Krengel, too, thinks a pull-out step is an easy fix, and suggests that well-designed bathrooms have the ability to empower children to do things for themselves.
“I think creating the ability for them to act independently in the bathroom is huge,” she says. “This means that counters should be at a more realistic level for them; they don’t need to be 20" off the floor, but they shouldn’t be 36" off the floor. You should have more features that make it more independent and user-friendly. Maybe the faucet will have a motion control to it.”
Carefully considered details will add to this independence-building atmosphere, the designers concur.
“Parents want their children to be safe in a bathroom, but they also want them to be able to do all of the functions on their own,” says Krengel.
“Cross handles on faucets are easier for small hands to grab,” notes Donohue. “Large rainhead hand showers provide a gentler spray.”
Donohue sees obvious fundamental differences between designing a bath destined for a child and designing a master bath intended for adults.
“A master bath is a refuge from the world and, one hopes, the rest of the family! A good master bath design is all about privacy, luxury and a hint of sexiness,” she says. But a child’s bath needs to be the exact opposite of that.
“They tend to be less private, more active and boisterous spaces, and are often used by more than one person at a time: kids getting ready for school together, parents bathing a young child, etc. It’s not a space where it makes sense to spend on luxury fittings, since there is, more or less, a built-in expiration date.”
Drury agrees, and notes the material needs of children affect directly how the space is used. “Children typically do not need as much storage as an adult, so wall and linen cabinets are usually not necessary. Storage needs to be located depending on the age and size of a child.”
Krengel notes this as the reason these spaces require a lot of thought; children grow into teenagers eventually.
“A lot of the requests we’ve had concern privacy issues as a child grows up, and also issues relating to the different storage needs for boys versus girls. Girls tend to have more stuff earlier and earlier. When you have teenagers, it’s about creating their personal space and making sure they have convenient space to store their things,” she says.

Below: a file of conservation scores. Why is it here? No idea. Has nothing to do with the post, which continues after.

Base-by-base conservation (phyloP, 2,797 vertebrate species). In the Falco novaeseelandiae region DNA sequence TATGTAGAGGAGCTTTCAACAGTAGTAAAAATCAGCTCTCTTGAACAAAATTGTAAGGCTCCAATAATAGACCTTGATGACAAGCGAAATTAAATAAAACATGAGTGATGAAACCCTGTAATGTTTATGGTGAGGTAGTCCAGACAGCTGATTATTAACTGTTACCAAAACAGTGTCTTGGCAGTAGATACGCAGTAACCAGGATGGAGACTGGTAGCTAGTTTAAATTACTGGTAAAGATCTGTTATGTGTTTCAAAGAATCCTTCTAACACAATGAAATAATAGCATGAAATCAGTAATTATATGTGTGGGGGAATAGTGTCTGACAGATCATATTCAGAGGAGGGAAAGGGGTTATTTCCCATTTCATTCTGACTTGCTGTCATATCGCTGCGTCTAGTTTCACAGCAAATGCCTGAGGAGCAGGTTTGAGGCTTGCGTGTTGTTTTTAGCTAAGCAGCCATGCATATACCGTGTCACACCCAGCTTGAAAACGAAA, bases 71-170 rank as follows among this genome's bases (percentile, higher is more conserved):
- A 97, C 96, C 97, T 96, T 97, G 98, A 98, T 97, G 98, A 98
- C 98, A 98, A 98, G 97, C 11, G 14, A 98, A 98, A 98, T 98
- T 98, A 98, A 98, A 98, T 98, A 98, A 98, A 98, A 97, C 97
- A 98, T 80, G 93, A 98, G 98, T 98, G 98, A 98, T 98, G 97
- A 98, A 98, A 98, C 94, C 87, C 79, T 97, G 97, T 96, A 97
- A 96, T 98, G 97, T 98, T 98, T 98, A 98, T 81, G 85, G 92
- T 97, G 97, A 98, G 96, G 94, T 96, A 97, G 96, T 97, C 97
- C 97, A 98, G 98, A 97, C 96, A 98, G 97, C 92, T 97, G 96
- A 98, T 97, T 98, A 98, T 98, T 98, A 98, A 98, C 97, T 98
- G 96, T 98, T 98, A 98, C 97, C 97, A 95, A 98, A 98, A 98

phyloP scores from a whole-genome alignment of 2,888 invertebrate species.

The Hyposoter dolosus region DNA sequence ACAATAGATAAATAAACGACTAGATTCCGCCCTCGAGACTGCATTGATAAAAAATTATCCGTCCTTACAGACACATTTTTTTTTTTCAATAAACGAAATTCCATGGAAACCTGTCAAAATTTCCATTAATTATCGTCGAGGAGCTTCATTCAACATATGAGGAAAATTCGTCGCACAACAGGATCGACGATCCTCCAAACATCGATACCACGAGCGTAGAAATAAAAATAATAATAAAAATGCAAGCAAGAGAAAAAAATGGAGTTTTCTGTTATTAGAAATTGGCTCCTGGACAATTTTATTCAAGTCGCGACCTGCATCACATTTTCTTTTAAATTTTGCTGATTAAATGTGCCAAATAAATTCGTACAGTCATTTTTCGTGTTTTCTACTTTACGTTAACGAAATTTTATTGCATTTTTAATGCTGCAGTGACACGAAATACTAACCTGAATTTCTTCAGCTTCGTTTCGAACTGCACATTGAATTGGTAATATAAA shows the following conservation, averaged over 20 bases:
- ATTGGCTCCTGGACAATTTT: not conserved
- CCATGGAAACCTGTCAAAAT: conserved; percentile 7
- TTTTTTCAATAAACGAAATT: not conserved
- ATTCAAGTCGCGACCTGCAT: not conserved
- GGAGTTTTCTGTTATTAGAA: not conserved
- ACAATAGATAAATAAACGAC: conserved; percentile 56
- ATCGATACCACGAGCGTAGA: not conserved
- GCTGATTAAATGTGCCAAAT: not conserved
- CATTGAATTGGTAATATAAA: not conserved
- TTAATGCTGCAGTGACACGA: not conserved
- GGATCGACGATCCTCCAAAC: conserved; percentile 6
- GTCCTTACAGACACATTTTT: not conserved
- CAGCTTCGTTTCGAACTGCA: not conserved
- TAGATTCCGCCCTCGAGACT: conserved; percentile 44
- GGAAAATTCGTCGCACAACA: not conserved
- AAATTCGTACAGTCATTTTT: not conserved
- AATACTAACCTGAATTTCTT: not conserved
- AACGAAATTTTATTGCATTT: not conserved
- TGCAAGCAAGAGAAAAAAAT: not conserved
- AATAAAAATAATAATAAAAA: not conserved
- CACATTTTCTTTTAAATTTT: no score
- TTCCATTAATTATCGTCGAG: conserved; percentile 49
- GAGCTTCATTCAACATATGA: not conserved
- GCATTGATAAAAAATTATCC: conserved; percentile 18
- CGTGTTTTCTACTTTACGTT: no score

Donohue also sees a problem with creating an age-specific motif for a child’s bath.
“A playful, friendly visual environment with great color accents is essential, but avoid obvious child-like elements, such as animal motifs, cartoon characters, too-sweet colors,” she notes. “Sometimes, though, you just have to give in, but my suggestion is to try and make it on the impermanent parts. One client had planned a very cool turquoise bathroom meant to have a groovy goldfish shower curtain, but her daughter insisted on the Little Mermaid.”
Donohue’s solution is to stick to safer ground.
“If you go modern, you’ll get more bang for the dollar and an easier to clean room to boot: smooth porcelain or ceramic tiles, a skirted or wall-hung toilet. Other features to consider: a counter-mounted soap dispenser; a hands-free faucet and a water filtration unit,” she adds.
Children grow up, and how a room evolves to suit them is a key concern for designers.
“As children grow, they are constantly replacing things they have outgrown, like toys, clothes and even furniture. Bathrooms aren’t easily replaced, so children must be able to grow with them. That includes choosing the appropriate fixtures, cabinets and storage areas that they will be able to use from toddlers to teens,” notes Trivisonno.
Serra says, “Designing the space ergonomically, to accommodate growing children, is always the challenge. Does one purchase the ‘comfort-height’ toilet or the lower version, better, perhaps for now?”
In the bath versus tub decision, there are several options to consider, says Drury.
“If you want to use a shower door for the young children who need help bathing, a triple panel sliding door is recommended. Two of the panels slide back behind the third panel, giving ample room for an adult to assist a child. Old fashioned curtain rods also work well,” she reports.
“A tub that is no taller than 16" will accommodate a variety of ages and uses more easily,” adds Serra.
“A lower budget is often a challenge with kids’ baths. Few parents want to invest what they’d be willing to spend on their own baths. Related to the budget is deciding how long the bath is intended to function with this design. Is the bathroom meant to be used with this design until they are 10 years old? Until they are teenagers? Until college?
“The longer the design will be used, the more versatile and the less cutesy the permanently installed items will be. The more ‘disposable’ the bathroom is considered, the wilder things can get. Additionally, parents who plan to change things sooner may be happy with less expensive vanities from budget sources,” says Donohue.
Ultimately, the designers agree that a close working relationship with the client is the key to a shared understanding of the intent for the design, to get the end result of a beautiful, safe, adaptable space fit for a child.